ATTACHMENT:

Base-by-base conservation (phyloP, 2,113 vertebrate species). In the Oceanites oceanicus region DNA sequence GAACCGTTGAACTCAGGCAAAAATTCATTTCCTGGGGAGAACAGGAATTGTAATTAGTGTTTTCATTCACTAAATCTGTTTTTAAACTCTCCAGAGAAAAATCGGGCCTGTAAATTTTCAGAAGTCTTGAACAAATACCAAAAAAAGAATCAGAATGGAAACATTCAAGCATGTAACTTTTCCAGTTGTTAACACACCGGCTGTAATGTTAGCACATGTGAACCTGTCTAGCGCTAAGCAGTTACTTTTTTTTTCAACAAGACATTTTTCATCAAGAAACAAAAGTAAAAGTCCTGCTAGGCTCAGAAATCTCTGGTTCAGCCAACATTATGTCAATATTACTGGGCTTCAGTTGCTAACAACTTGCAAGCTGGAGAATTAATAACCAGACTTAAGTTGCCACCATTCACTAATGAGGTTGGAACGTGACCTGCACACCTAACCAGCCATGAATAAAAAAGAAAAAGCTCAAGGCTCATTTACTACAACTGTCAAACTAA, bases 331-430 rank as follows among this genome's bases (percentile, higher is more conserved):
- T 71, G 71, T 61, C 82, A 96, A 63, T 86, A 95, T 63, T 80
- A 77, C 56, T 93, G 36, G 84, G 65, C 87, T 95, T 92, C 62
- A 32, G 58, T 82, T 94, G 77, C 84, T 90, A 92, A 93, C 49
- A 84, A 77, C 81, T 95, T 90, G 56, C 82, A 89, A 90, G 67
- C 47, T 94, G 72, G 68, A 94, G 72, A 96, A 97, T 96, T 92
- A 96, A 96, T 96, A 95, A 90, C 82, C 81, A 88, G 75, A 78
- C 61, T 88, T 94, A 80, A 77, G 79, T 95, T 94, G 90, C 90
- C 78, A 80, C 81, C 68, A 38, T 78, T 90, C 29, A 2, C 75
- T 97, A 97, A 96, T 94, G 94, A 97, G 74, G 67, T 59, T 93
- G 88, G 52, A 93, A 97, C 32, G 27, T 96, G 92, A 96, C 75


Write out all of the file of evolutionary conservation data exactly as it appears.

Base-by-base conservation (phyloP, 2,113 vertebrate species). In the Oceanites oceanicus region DNA sequence GAACCGTTGAACTCAGGCAAAAATTCATTTCCTGGGGAGAACAGGAATTGTAATTAGTGTTTTCATTCACTAAATCTGTTTTTAAACTCTCCAGAGAAAAATCGGGCCTGTAAATTTTCAGAAGTCTTGAACAAATACCAAAAAAAGAATCAGAATGGAAACATTCAAGCATGTAACTTTTCCAGTTGTTAACACACCGGCTGTAATGTTAGCACATGTGAACCTGTCTAGCGCTAAGCAGTTACTTTTTTTTTCAACAAGACATTTTTCATCAAGAAACAAAAGTAAAAGTCCTGCTAGGCTCAGAAATCTCTGGTTCAGCCAACATTATGTCAATATTACTGGGCTTCAGTTGCTAACAACTTGCAAGCTGGAGAATTAATAACCAGACTTAAGTTGCCACCATTCACTAATGAGGTTGGAACGTGACCTGCACACCTAACCAGCCATGAATAAAAAAGAAAAAGCTCAAGGCTCATTTACTACAACTGTCAAACTAA, bases 331-430 rank as follows among this genome's bases (percentile, higher is more conserved):
- T 71, G 71, T 61, C 82, A 96, A 63, T 86, A 95, T 63, T 80
- A 77, C 56, T 93, G 36, G 84, G 65, C 87, T 95, T 92, C 62
- A 32, G 58, T 82, T 94, G 77, C 84, T 90, A 92, A 93, C 49
- A 84, A 77, C 81, T 95, T 90, G 56, C 82, A 89, A 90, G 67
- C 47, T 94, G 72, G 68, A 94, G 72, A 96, A 97, T 96, T 92
- A 96, A 96, T 96, A 95, A 90, C 82, C 81, A 88, G 75, A 78
- C 61, T 88, T 94, A 80, A 77, G 79, T 95, T 94, G 90, C 90
- C 78, A 80, C 81, C 68, A 38, T 78, T 90, C 29, A 2, C 75
- T 97, A 97, A 96, T 94, G 94, A 97, G 74, G 67, T 59, T 93
- G 88, G 52, A 93, A 97, C 32, G 27, T 96, G 92, A 96, C 75